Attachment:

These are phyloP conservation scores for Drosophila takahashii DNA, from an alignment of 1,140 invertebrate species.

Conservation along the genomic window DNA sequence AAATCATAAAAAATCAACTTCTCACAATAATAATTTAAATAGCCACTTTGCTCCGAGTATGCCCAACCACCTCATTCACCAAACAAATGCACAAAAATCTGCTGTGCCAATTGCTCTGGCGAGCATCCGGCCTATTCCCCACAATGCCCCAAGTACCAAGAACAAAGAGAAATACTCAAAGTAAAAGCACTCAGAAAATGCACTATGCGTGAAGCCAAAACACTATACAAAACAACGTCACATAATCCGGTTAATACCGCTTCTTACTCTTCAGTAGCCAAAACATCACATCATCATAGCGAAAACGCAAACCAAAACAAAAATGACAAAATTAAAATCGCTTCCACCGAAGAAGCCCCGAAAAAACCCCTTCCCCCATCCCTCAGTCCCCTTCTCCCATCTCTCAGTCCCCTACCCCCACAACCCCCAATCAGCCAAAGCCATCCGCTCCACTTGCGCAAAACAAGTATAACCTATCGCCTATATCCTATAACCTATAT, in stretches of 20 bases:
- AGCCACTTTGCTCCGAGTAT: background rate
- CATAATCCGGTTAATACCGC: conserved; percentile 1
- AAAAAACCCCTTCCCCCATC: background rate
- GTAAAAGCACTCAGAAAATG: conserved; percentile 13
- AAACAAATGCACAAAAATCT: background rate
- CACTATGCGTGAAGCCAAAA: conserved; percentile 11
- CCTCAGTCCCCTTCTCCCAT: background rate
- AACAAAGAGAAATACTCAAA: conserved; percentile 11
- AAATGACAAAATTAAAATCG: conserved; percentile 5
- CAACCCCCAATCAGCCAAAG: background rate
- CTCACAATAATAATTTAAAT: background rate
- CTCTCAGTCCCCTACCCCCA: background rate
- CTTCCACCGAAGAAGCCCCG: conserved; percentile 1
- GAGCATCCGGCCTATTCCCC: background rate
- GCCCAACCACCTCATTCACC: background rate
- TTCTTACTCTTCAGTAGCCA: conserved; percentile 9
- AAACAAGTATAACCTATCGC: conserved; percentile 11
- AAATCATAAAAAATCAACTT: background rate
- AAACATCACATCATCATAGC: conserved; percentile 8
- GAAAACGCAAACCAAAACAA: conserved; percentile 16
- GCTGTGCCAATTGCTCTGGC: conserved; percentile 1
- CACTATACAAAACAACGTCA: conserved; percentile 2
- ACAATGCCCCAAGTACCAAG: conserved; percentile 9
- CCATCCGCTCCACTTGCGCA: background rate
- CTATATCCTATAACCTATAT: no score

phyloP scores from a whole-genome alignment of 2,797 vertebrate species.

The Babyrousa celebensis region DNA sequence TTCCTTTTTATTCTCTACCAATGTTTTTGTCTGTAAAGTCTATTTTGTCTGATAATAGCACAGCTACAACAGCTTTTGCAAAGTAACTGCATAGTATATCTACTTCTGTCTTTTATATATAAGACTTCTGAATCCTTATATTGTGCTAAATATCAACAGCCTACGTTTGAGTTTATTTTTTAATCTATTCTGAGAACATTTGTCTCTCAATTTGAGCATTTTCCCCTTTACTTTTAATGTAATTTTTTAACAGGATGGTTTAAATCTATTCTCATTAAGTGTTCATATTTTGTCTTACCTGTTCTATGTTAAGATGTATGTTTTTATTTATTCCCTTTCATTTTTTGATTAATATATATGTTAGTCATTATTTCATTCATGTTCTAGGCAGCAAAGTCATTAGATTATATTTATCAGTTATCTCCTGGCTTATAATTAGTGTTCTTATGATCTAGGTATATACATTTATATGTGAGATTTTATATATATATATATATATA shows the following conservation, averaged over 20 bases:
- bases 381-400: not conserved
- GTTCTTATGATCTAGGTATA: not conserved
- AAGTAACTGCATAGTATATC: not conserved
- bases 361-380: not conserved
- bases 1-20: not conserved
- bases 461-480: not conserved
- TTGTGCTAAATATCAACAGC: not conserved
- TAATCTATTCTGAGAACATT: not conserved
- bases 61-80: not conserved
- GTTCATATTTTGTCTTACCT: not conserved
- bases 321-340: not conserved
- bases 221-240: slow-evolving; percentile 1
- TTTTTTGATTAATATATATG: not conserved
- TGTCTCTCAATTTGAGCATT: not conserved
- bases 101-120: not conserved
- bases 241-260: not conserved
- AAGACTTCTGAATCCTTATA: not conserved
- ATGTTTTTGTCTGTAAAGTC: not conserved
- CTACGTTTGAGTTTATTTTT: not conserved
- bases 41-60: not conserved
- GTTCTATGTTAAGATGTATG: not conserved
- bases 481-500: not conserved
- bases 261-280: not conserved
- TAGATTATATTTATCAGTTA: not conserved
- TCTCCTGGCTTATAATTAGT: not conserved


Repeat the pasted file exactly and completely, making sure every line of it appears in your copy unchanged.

These are phyloP conservation scores for Drosophila takahashii DNA, from an alignment of 1,140 invertebrate species.

Conservation along the genomic window DNA sequence AAATCATAAAAAATCAACTTCTCACAATAATAATTTAAATAGCCACTTTGCTCCGAGTATGCCCAACCACCTCATTCACCAAACAAATGCACAAAAATCTGCTGTGCCAATTGCTCTGGCGAGCATCCGGCCTATTCCCCACAATGCCCCAAGTACCAAGAACAAAGAGAAATACTCAAAGTAAAAGCACTCAGAAAATGCACTATGCGTGAAGCCAAAACACTATACAAAACAACGTCACATAATCCGGTTAATACCGCTTCTTACTCTTCAGTAGCCAAAACATCACATCATCATAGCGAAAACGCAAACCAAAACAAAAATGACAAAATTAAAATCGCTTCCACCGAAGAAGCCCCGAAAAAACCCCTTCCCCCATCCCTCAGTCCCCTTCTCCCATCTCTCAGTCCCCTACCCCCACAACCCCCAATCAGCCAAAGCCATCCGCTCCACTTGCGCAAAACAAGTATAACCTATCGCCTATATCCTATAACCTATAT, in stretches of 20 bases:
- AGCCACTTTGCTCCGAGTAT: background rate
- CATAATCCGGTTAATACCGC: conserved; percentile 1
- AAAAAACCCCTTCCCCCATC: background rate
- GTAAAAGCACTCAGAAAATG: conserved; percentile 13
- AAACAAATGCACAAAAATCT: background rate
- CACTATGCGTGAAGCCAAAA: conserved; percentile 11
- CCTCAGTCCCCTTCTCCCAT: background rate
- AACAAAGAGAAATACTCAAA: conserved; percentile 11
- AAATGACAAAATTAAAATCG: conserved; percentile 5
- CAACCCCCAATCAGCCAAAG: background rate
- CTCACAATAATAATTTAAAT: background rate
- CTCTCAGTCCCCTACCCCCA: background rate
- CTTCCACCGAAGAAGCCCCG: conserved; percentile 1
- GAGCATCCGGCCTATTCCCC: background rate
- GCCCAACCACCTCATTCACC: background rate
- TTCTTACTCTTCAGTAGCCA: conserved; percentile 9
- AAACAAGTATAACCTATCGC: conserved; percentile 11
- AAATCATAAAAAATCAACTT: background rate
- AAACATCACATCATCATAGC: conserved; percentile 8
- GAAAACGCAAACCAAAACAA: conserved; percentile 16
- GCTGTGCCAATTGCTCTGGC: conserved; percentile 1
- CACTATACAAAACAACGTCA: conserved; percentile 2
- ACAATGCCCCAAGTACCAAG: conserved; percentile 9
- CCATCCGCTCCACTTGCGCA: background rate
- CTATATCCTATAACCTATAT: no score

phyloP scores from a whole-genome alignment of 2,797 vertebrate species.

The Babyrousa celebensis region DNA sequence TTCCTTTTTATTCTCTACCAATGTTTTTGTCTGTAAAGTCTATTTTGTCTGATAATAGCACAGCTACAACAGCTTTTGCAAAGTAACTGCATAGTATATCTACTTCTGTCTTTTATATATAAGACTTCTGAATCCTTATATTGTGCTAAATATCAACAGCCTACGTTTGAGTTTATTTTTTAATCTATTCTGAGAACATTTGTCTCTCAATTTGAGCATTTTCCCCTTTACTTTTAATGTAATTTTTTAACAGGATGGTTTAAATCTATTCTCATTAAGTGTTCATATTTTGTCTTACCTGTTCTATGTTAAGATGTATGTTTTTATTTATTCCCTTTCATTTTTTGATTAATATATATGTTAGTCATTATTTCATTCATGTTCTAGGCAGCAAAGTCATTAGATTATATTTATCAGTTATCTCCTGGCTTATAATTAGTGTTCTTATGATCTAGGTATATACATTTATATGTGAGATTTTATATATATATATATATATA shows the following conservation, averaged over 20 bases:
- bases 381-400: not conserved
- GTTCTTATGATCTAGGTATA: not conserved
- AAGTAACTGCATAGTATATC: not conserved
- bases 361-380: not conserved
- bases 1-20: not conserved
- bases 461-480: not conserved
- TTGTGCTAAATATCAACAGC: not conserved
- TAATCTATTCTGAGAACATT: not conserved
- bases 61-80: not conserved
- GTTCATATTTTGTCTTACCT: not conserved
- bases 321-340: not conserved
- bases 221-240: slow-evolving; percentile 1
- TTTTTTGATTAATATATATG: not conserved
- TGTCTCTCAATTTGAGCATT: not conserved
- bases 101-120: not conserved
- bases 241-260: not conserved
- AAGACTTCTGAATCCTTATA: not conserved
- ATGTTTTTGTCTGTAAAGTC: not conserved
- CTACGTTTGAGTTTATTTTT: not conserved
- bases 41-60: not conserved
- GTTCTATGTTAAGATGTATG: not conserved
- bases 481-500: not conserved
- bases 261-280: not conserved
- TAGATTATATTTATCAGTTA: not conserved
- TCTCCTGGCTTATAATTAGT: not conserved